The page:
The Home of the Rattlers

Friday, June 19, 2009

Grand Finale..

Thank you all for visiting our blog, and sharing your comments and opinions. This will be our final blog entry. :( We have all enjoyed sharing our opinions on different topics, and hearing your opinions in return. Each comment to one of our blog posts has given our team feedback on what people really think about Florida A&M University, the media, and the new Multipurpose Teaching Center Gym. Your comments helped us with our individual events, and shaped how we planned them. We understood what you liked and disliked, and we took all of it into consideration when we completed each of our assignments.

Each of our events focused on fictitious social events happening on FAMU's campus. I was directed to plan an event showcasing FAMU's student media. With the comments made to my posts I realized the importance of having people of color in the media. People notice when a commercial, TV station or any other media outlet is missing someone of color. Hearing your opinion helped me to choose who I wanted to speak, make presentations, and guide workshops for my event. Ebony said her blog post comments helped her to see peoples views on the new gym vs. the recreation center. She realized how many people are into blogs now and how important it is to post your blog early to draw people to it. She also learned how essential blogging is to PR. Ajonelle said her blog post comments helped her to see people's perception of FAMU, and the importance of HBCU's. It helped her with her event because she realized bringing people together from an HBCU can help bring the moral and school pride up between alumni, stakeholders, and current students.

This entire blogging experience was a great idea. As PR professionals this is something we must do everyday and maintain to help our businesses prosper. Blogging is essential to PR. It lets us know what issues or concerns people may have with the companys we work for. Technology and media is forever changing and as PR profeesionals we must keep up with them. Thank you for your time and your comments.

Our finalquestion for you is What do you think about the amount and level of PR for FAMU? Do you think the school is being fairly represented in the media, and what do you think the Media Relations department can do to better the image of the school?

Thursday, June 11, 2009

FAMU New Gymnasium vs. FAMU Recreation Center

Florida A&M University is definitely improving inspite of previous setbacks. FAMU has not only secured its accreditation, but they have now built a multi-million dollar gymnasium. The Multipurpose Center Gymnasium sits nearly 10,000 fans and will be home for the Department of Health, Physical Education and Recreation and the Men's and Women's basketball programs. The state-of-the-art facility houses classrooms, a dance studio, a computer with 24 work stations, a TV production room, banquet room, indoor track, a swimmex pool and an examination and treatment area just to name a few.

However in Summer 2006, FAMU Recreation Center opened. Its facilities consist of The "Energy Bar" which provides a wide variety of nutritious and refreshing juices, smoothies and wraps to satisfy even the most hearty pre-or post-exercise appetite. Resistance and Cardiovascular Training Areas, which is equipped with 12 TVs and allows you to tune-in to your favorite shows while you get in shape. A Group Exercise Studio, which offers a large and aesthetically pleasing space, which is sure to meet your group fitness needs.FREE One-On-One Personalized Fitness Orientations,FREE Body Composition Testing, FREE Group Exercise Classes, FREE Regularly Scheduled Health, Fitness & Resistance Training Educational Seminars, FREE Wireless Internet Access and Professional Massage Therapy which is a paid service.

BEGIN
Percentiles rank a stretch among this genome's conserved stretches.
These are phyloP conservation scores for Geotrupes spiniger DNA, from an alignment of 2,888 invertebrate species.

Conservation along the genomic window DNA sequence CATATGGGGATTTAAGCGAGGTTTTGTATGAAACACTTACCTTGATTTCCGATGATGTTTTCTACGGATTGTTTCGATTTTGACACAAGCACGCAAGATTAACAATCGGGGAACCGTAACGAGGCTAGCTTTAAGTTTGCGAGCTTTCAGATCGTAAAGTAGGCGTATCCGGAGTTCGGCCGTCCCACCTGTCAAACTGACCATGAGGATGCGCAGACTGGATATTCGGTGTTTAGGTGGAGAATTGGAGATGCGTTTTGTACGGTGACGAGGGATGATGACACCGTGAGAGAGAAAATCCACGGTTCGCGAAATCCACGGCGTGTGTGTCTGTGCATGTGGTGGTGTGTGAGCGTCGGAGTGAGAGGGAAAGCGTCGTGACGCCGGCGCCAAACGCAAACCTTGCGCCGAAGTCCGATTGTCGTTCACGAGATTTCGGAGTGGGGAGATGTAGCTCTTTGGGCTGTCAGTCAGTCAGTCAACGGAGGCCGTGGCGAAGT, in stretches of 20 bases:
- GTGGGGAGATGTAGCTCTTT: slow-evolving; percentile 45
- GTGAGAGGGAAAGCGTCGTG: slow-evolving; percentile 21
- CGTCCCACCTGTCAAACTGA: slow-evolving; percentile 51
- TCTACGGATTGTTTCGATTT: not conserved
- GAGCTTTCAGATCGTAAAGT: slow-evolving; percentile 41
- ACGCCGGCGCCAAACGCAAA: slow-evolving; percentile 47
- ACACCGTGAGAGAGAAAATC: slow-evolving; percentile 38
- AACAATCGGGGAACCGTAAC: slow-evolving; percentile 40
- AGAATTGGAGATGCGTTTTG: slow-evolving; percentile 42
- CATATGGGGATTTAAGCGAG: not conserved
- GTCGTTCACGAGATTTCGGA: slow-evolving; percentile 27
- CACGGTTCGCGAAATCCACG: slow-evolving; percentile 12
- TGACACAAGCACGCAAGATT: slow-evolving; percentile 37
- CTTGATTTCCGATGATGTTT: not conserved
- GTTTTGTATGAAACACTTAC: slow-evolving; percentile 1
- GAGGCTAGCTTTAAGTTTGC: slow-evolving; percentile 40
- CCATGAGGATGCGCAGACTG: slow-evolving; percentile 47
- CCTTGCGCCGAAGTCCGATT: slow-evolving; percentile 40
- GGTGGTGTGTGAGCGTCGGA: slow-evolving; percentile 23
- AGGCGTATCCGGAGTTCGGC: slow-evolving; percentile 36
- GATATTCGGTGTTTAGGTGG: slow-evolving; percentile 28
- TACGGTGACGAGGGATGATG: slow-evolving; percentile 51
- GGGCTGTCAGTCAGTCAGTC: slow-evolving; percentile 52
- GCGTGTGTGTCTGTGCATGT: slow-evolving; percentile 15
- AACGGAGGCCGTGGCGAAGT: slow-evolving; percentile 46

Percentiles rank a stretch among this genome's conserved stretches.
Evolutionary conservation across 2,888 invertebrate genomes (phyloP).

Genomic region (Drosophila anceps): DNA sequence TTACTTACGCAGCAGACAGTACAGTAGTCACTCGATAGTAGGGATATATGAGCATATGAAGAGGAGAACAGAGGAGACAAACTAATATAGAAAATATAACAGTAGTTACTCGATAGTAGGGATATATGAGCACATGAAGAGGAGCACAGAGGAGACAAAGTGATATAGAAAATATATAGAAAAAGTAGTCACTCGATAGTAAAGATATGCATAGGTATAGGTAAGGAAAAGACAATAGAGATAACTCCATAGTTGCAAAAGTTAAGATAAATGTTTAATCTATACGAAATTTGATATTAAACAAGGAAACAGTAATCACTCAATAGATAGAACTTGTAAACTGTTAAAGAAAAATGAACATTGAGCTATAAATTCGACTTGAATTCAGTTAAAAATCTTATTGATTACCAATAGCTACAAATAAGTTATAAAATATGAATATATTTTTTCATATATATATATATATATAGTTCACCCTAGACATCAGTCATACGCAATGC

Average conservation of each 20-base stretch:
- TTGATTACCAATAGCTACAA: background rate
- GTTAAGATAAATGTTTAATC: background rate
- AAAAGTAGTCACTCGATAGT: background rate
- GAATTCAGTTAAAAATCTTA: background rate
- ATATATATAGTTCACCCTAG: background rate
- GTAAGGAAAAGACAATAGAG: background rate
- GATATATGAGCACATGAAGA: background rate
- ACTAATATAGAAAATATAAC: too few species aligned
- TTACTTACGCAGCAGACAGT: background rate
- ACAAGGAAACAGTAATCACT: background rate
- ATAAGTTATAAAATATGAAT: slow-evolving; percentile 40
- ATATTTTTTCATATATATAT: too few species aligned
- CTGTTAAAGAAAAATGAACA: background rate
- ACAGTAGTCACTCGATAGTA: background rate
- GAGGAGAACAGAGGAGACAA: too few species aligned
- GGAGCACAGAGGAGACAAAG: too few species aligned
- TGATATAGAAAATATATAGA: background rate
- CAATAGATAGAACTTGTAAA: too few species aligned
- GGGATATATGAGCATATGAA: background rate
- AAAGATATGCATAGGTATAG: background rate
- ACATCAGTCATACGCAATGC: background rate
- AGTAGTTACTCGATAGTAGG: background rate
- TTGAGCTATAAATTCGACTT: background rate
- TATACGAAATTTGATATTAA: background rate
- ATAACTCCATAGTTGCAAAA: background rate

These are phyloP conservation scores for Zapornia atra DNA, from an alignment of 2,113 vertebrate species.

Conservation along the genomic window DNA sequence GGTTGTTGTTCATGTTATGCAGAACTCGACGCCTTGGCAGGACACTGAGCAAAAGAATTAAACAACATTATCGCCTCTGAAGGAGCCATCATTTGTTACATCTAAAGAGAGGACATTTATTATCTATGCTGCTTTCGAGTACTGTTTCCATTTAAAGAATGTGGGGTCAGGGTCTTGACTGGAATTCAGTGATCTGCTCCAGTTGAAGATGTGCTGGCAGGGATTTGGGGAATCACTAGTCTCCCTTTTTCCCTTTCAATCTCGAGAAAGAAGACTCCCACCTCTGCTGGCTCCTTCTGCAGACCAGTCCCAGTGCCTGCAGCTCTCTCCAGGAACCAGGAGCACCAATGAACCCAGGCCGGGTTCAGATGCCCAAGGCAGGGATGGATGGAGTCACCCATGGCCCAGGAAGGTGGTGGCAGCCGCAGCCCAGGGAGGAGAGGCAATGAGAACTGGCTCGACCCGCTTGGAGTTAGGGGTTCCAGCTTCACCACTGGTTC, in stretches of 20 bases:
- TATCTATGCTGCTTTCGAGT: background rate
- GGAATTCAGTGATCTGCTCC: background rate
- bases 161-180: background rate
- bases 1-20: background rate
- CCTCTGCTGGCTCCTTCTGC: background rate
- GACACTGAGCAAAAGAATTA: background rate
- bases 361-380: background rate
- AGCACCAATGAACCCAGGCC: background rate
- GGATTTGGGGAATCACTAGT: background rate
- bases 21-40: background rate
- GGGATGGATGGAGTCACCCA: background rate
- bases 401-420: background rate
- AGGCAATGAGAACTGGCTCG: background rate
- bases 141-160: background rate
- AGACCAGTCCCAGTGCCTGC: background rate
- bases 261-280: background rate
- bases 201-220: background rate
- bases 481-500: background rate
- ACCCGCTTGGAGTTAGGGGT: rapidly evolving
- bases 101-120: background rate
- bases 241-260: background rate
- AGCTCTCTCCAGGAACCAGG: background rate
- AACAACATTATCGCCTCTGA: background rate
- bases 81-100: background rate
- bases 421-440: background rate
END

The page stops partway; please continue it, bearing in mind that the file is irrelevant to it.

My question to you is, do you feel The Multipurpose Center Gymnasium will attract more people than the FAMU Recreation Center ?

Wednesday, June 3, 2009

Where has all the color gone?

Every time I turn on the television, look at an advertisement, or pay attention to any form of media, I notice the lack of color plaguing our consciousness. African Americans have made a tremendous impact on the media industry within the last 30 years. We appear and sometimes dominate anchor positions on news programs, television talk shows, plays, production companies and more. African Americans direct hit movies, take leading roles, and in the last 5 years won Oscars for extraordinary performances.
Even with all the accomplishments of my race, I am still fascinated with the appearance of people chosen to represent African Americans in the public eye. I have been approached by people of other races on numerous occasions, and most are surprised when they hear me speak. “You're not like a normal black girl” “You're not really black person, you speak and act different.” Then I have to bite my tongue, and ask the person what exactly is a ‘real’ black person. Most black people that are placed in advertisements or positions to be seen are mostly lighter skinned, mixed race or seen as ignorant, or too comedic to take seriously and incapable of intelligent conversation. Why is it that darker skinned people are limited in the media industry? Are the old prejudices of skin color, beauty and intelligence still affecting the minds of people to this day? I think so, almost every time I get excited about seeing a black person represented in the media, I become discouraged because I feel like whoever it is, does not accurately represent nor appreciate the beauty and uniqueness of my race.
The corporate people that have the power to make the decisions seem to think that it’s easier for the public to see a pretty black person with lighter skin in their advertisement then a person of darker skin. Are these occurrences the age old lighter is better mentality, or an unconscious mistake by the media industry?